The heart of the wise is in the house of mourning,
but the heart of fools is in the house of pleasure.
— Ecclesiastes 7:4 (NIV)
THERE is only blessing in the truth.
Although some truths are hard and we wish we had never learned them, by far and away the best portion in truth is the peace that comes from an aright understanding.
There is a cauterised sort of feeling we get when we are exposed to such a truth that is harrowing, but, in feeling cauterised, there is also the blessing of peace that nothing can harm us, if we can accept such a truth. Unfortunately, whether we like it or not, there are those truths in all our lives, and we call them reality!
Is there any more truth than the fullest kind in loneliness, grief and sorrow?
But, isn’t it a very just irony that we are closer to redeeming peace when we are in the ‘house of mourning’ than when we are in the ‘house of pleasure’! The house of pleasure still involves much jostling and revelry. We don’t want a good thing to end, yet all good things do just that: end. At least when we are in the house of mourning we know it can’t get much worse. We can hope upon hope. But that isn’t the end of it; not by a long shot.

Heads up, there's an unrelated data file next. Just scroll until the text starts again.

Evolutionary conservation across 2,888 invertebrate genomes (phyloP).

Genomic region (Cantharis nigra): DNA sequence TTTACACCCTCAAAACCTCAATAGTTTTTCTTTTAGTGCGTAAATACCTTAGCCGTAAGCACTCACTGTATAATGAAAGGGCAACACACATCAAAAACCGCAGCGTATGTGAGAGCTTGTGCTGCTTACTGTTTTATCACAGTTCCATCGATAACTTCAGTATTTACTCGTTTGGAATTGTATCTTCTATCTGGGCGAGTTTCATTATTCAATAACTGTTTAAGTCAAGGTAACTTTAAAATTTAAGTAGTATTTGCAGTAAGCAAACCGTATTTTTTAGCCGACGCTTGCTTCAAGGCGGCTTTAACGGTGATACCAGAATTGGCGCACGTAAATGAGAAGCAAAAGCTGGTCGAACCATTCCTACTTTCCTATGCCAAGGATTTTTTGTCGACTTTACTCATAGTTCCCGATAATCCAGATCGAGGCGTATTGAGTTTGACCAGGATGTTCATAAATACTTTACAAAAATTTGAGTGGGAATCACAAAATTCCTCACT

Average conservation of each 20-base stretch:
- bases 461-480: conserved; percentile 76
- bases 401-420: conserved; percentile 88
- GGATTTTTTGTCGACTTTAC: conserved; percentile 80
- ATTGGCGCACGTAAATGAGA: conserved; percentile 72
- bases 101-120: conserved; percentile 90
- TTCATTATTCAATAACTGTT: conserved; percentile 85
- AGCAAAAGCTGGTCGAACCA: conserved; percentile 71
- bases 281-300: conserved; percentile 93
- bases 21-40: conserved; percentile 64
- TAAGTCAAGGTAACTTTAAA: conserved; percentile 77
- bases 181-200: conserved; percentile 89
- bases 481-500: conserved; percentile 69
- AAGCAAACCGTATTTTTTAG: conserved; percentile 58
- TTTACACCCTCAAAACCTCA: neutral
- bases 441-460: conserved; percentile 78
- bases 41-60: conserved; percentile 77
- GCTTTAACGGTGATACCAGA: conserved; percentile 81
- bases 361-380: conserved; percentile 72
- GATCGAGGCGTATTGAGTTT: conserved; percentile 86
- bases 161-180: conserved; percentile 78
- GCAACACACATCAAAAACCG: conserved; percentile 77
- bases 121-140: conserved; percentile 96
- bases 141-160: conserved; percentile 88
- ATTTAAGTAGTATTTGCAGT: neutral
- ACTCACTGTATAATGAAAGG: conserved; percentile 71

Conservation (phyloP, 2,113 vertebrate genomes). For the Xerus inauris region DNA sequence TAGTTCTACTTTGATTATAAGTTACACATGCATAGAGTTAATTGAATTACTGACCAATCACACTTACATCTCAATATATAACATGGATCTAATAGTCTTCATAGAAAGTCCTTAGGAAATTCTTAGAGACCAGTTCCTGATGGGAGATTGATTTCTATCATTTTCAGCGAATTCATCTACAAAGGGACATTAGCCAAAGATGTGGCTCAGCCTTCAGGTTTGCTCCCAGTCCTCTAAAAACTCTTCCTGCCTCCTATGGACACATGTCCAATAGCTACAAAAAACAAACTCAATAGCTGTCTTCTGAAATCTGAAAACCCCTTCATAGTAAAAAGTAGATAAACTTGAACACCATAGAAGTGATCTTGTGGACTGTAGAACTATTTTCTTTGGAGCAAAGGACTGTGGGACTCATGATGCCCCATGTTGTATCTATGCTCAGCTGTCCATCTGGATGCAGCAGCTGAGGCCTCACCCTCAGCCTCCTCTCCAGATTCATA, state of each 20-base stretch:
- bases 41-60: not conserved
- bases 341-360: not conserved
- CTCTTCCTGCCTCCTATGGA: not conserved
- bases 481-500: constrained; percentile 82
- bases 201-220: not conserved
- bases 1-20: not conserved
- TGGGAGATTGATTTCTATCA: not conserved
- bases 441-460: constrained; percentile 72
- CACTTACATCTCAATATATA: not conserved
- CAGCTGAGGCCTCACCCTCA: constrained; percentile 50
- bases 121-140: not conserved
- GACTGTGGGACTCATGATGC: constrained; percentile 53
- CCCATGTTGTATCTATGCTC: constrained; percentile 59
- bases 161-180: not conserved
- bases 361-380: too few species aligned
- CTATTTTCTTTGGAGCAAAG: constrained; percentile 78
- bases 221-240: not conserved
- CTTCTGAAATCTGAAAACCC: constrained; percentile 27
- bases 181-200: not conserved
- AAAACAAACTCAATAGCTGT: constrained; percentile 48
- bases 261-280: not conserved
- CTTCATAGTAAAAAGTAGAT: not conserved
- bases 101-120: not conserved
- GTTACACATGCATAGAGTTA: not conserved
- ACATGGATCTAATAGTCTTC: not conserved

There is happiness and contentment available in sadness and loneliness. It’s because we are safe with God, though unsafe in the world. The threats that impinge us here send us to eternity in our minds and hearts. And eternity is where the true source of lonely contentment and sad happiness resides.
This lonely contentment rests in the reality of things. We would prefer them better, but, because we accept the things we cannot change, we also accept this solemn season of life. Sad happiness is also the resignation of acceptance. We can be happy enough with the hope we have for a different future. There is a sanguine melancholy in us.
There is such a state as what is discussed above, if, indeed, you are a sceptic.
The qualifications of experiencing such diversity in mood and emotional outcome are simply to believe in and rely upon God.
The strangest place to find happiness and contentment is within sadness and loneliness. There is nothing that can be taken away from us in the truth of those locales.
There is a safety in sadness and we are never closer to God than when we are lonely.
The great advantage of grief is when we go to God in sorrowful and lonely reliance, our Lord becomes realer than ever before. Faith is the benefactor of grief.
© 2015 Steve Wickham.